Go for system administrators. Practical examples. Part 0

Hello, my name is Vitaliy and I'm a monkeypractitioner - for me it is better to see and copy once than read abstract manuals a hundred times. For a long time I was a regular system administrator - I wrote scripts on CMD / BAT, and even on sh (using busybox for Windows). But once I began to miss the usual shell, and I decided to write my own RPC server for myself, but so that it worked with a minimum of system components, was understandable, multi-threaded and contained a minimum of lines of code. I dismissed Java and other OOP, because for professionals, it’s too abstract, and I need to put the environment for execution on the target computer, and I, as the administrator, update it. I looked at perl for a long time, but I'm afraid of dynamic typing. In the article I will tell you how to a person who is new to programming to solve some of the problems of system administration using! Go .

I assume that you have mastered "Quick Start - Go Programmable under Windows - Setting Environment" , have experience writing simple scripts. And I lied. The target machine may require Microsoft Visual C ++ .

First, we’ll try to turn a simple script into a Go app. For example, take test.bat :

@echo off
set URL1="ftp://user:pass@88.88.88.88/test.zip"
set URL2="ftp://user1:pass1@99.99.99.99/exchange/test.zip"
set SAVE_PATH=".\test\test.zip"
echo Первый источник
curl %URL1% -o %SAVE_PATH%
if %errorlevel% NEQ 0 (
echo  Загрузка из первого источника закончилась с ошибкой: %errorlevel%
curl %URL2% -o %SAVE_PATH%
)

A moment of love for Microsoft. If I want to check whether the file was downloaded from the second source, then I must use GOTO , because inside IF and FOR % errorlevel% and % time% remain the same as before calling IF and FOR .

Our Go script will look something like this:

package main
import (
	"fmt"
	"os"
	"os/exec"
)
func main() {
	url1 := "ftp://user:pass@88.88.88.88/test.zip"
	url2 := "ftp://user1:pass1@99.99.99.99/exchange/test.zip"
	out_file := ".\\test\\test.zip"     //В Go бэкслэш используется для экранирования, так что в пути windows его придется удваивать.
	err := start_curl(url1, out_file)
	if err != nil {
		fmt.Printf("Загрузка из первого источника закончилась с ошибкой: %v\r\n", err)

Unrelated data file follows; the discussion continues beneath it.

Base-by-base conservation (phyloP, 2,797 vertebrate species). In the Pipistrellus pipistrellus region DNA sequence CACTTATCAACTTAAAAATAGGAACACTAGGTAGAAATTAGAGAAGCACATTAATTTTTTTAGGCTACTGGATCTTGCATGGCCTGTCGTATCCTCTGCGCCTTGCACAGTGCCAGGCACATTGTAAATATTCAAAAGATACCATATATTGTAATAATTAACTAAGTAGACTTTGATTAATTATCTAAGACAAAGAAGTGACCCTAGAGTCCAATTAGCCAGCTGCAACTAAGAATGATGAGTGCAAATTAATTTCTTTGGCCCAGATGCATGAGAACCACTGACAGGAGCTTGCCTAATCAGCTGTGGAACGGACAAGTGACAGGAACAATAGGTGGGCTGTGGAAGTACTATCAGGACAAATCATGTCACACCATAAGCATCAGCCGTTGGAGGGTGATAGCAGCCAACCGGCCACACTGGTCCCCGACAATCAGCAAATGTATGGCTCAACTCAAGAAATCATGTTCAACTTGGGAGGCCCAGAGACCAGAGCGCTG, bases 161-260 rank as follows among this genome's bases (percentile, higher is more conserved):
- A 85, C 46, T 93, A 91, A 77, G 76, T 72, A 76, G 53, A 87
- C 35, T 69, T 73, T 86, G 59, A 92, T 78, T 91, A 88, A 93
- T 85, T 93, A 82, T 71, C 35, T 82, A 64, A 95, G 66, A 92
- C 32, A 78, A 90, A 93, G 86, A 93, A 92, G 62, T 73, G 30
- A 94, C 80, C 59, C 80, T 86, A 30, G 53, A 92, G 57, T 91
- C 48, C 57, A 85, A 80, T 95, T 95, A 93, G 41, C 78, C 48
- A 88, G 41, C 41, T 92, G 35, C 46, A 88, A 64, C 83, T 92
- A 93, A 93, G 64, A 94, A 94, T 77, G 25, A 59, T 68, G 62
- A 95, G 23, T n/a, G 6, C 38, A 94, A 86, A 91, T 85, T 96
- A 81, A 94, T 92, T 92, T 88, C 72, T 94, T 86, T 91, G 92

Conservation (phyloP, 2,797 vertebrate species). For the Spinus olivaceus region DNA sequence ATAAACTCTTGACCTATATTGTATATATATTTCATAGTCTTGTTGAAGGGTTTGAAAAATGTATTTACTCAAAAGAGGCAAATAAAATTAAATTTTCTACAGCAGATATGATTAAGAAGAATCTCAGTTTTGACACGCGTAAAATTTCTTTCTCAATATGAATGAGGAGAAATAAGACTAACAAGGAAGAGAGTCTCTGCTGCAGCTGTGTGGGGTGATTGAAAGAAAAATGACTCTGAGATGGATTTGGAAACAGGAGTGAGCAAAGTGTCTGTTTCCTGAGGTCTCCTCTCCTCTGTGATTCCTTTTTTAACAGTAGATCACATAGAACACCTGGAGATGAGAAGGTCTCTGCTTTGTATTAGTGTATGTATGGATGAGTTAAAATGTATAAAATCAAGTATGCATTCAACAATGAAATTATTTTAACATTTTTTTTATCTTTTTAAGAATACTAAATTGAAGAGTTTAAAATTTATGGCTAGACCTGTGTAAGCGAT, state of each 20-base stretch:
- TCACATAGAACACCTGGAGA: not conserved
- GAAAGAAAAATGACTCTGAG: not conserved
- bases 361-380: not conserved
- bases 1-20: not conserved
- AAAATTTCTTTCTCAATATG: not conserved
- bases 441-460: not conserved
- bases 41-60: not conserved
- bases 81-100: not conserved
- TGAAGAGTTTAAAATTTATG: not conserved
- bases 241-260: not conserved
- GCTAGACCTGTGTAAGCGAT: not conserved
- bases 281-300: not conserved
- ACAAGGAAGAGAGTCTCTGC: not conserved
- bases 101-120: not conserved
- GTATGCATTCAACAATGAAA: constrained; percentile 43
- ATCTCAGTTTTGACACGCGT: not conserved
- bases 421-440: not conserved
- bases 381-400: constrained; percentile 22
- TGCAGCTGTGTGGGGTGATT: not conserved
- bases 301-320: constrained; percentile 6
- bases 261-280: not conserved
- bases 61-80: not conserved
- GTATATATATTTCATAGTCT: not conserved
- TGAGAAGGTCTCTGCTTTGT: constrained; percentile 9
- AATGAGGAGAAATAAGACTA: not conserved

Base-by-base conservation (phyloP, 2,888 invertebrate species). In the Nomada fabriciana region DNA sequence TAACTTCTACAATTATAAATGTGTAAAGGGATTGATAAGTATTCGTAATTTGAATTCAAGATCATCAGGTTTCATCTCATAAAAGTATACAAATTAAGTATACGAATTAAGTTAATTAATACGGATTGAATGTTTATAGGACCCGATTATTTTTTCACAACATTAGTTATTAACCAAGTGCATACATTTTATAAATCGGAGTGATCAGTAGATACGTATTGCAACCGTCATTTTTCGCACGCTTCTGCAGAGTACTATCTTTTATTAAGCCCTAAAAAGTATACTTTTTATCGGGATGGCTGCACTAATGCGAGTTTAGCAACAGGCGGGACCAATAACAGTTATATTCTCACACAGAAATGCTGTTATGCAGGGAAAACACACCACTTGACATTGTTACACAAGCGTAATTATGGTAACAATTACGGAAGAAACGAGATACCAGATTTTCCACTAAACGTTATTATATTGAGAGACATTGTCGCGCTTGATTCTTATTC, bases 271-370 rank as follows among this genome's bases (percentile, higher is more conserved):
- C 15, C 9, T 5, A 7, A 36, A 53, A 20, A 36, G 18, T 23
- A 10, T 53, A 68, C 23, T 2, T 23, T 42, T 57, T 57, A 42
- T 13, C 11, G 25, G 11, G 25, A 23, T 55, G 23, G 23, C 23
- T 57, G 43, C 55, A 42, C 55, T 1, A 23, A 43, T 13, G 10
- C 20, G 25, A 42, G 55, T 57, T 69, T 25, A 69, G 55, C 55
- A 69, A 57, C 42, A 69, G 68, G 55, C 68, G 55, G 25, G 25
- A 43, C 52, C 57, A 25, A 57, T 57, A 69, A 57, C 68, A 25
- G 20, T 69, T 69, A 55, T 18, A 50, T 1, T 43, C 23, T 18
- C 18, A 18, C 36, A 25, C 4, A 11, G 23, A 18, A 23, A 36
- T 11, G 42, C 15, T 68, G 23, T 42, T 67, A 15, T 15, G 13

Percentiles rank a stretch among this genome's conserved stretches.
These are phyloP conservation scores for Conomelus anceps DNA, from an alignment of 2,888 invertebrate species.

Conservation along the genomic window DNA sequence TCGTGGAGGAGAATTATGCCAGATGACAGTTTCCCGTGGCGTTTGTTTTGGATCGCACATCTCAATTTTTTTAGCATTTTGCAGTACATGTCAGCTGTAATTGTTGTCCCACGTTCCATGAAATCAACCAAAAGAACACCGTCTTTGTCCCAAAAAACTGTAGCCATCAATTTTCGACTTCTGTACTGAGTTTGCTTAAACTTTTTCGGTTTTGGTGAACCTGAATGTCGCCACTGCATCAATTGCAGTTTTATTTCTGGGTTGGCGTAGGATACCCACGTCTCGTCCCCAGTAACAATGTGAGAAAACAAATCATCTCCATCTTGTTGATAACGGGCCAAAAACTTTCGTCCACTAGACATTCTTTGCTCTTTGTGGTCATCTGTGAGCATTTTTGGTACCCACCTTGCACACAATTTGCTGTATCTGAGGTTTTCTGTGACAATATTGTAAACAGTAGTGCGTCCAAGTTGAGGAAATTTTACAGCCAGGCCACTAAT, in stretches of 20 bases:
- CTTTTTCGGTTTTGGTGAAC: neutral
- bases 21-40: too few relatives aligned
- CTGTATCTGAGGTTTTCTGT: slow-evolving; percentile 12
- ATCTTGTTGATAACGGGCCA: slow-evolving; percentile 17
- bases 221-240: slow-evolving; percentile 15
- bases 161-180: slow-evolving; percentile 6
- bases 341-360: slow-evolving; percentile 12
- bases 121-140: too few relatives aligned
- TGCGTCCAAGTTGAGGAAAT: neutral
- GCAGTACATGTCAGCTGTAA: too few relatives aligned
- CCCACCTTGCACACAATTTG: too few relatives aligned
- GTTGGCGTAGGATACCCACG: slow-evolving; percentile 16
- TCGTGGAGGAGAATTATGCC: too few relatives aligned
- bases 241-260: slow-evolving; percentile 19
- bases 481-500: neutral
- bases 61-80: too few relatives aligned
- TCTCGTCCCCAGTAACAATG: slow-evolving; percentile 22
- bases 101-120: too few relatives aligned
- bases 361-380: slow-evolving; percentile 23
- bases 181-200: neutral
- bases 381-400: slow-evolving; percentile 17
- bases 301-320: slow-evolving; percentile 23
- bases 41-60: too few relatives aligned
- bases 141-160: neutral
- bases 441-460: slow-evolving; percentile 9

err = start_curl(url2, out_file)
		if err != nil {
			fmt.Printf("Загрузка из второго источника закончилась с ошибкой: %v\r\n", err)
			os.Exit(1)
		}
	}
	fmt.Printf("Загрузка успешно завершена\r\n")
}
func start_curl(url string, out_file string) error {
	cmd := exec.Command("curl", url, "-o", out_file)
	err := cmd.Run()
	return err
}

We started the launch, but for debugging it would be nice to see what curl produces in stderr / stdout. By the way, curl displays everything in stderr:

func start_curl(url string, out_file string) error {
	cmd := exec.Command("curl", url, "-o", out_file)
	//cmd.Stdout = os.Stdout     //Закомментировать строку можно можно двумя слэшами.
	cmd.Stderr = os.Stderr
	err := cmd.Run()
	return err
}

On error, the start_curl () function returns something like “exit code 7”. And we would like to receive a return code in the form of a number. We can cut the string “exit_code” and convert the string “7” to number7. To do this, you will have to import the strings and strconv packages. But there is a simpler, and less clear way:

package main
import (
	"fmt"
	"os"
	"os/exec"
	"syscall"
)
func main() {
	url1 := "ftp://user:pass@88.88.88.88/test.zip"
	url2 := "ftp://user1:pass1@99.99.99.99/exchange/test.zip"
	out_file := ".\\test\\test.zip"
	int_err := start_curl(url1, out_file)
	if int_err != 0 {
		fmt.Printf("Загрузка из первого источника закончилась с ошибкой: %d\r\n", int_err)
		int_err = start_curl(url2, out_file)
		if int_err != 0 {
			fmt.Printf("Загрузка из второго источника закончилась с ошибкой: %d\r\n", int_err)
			os.Exit(int_err)
		}
	}
	fmt.Printf("Загрузка успешно завершена\r\n")
}
func start_curl(url string, out_file string) int {
	var exit_code int
	cmd := exec.Command("curl", url, "-o", out_file)
	//cmd.Stdout = os.Stdout
	//cmd.Stderr = os.Stderr
	err := cmd.Run()
	if err != nil {
		exit_code = int(err.(*exec.ExitError).Sys().(syscall.WaitStatus).ExitCode)
	} else {
		exit_code = 0
	}
	return exit_code
}

That's all for today. The compiler will collect the finished exe file for us. To be afraid of a large size (several megabytes) is not necessary. The minimal runtime and all necessary packages will be collected in this file. The Go app’s memory consumption is half that of perl or python (unless of course we’re talking about small applications). If someone is interested in the article, indicate in the comments which of the topics I would like to consider:

  • work with text (parsing stdout, encodings)
  • files (information, search, logging)
  • work with winapi (connecting dll, calling functions, processing responses)
  • work with adodb (how to read data from the MSAccess database)
  • sending e-mail using Go
  • simple rpc server

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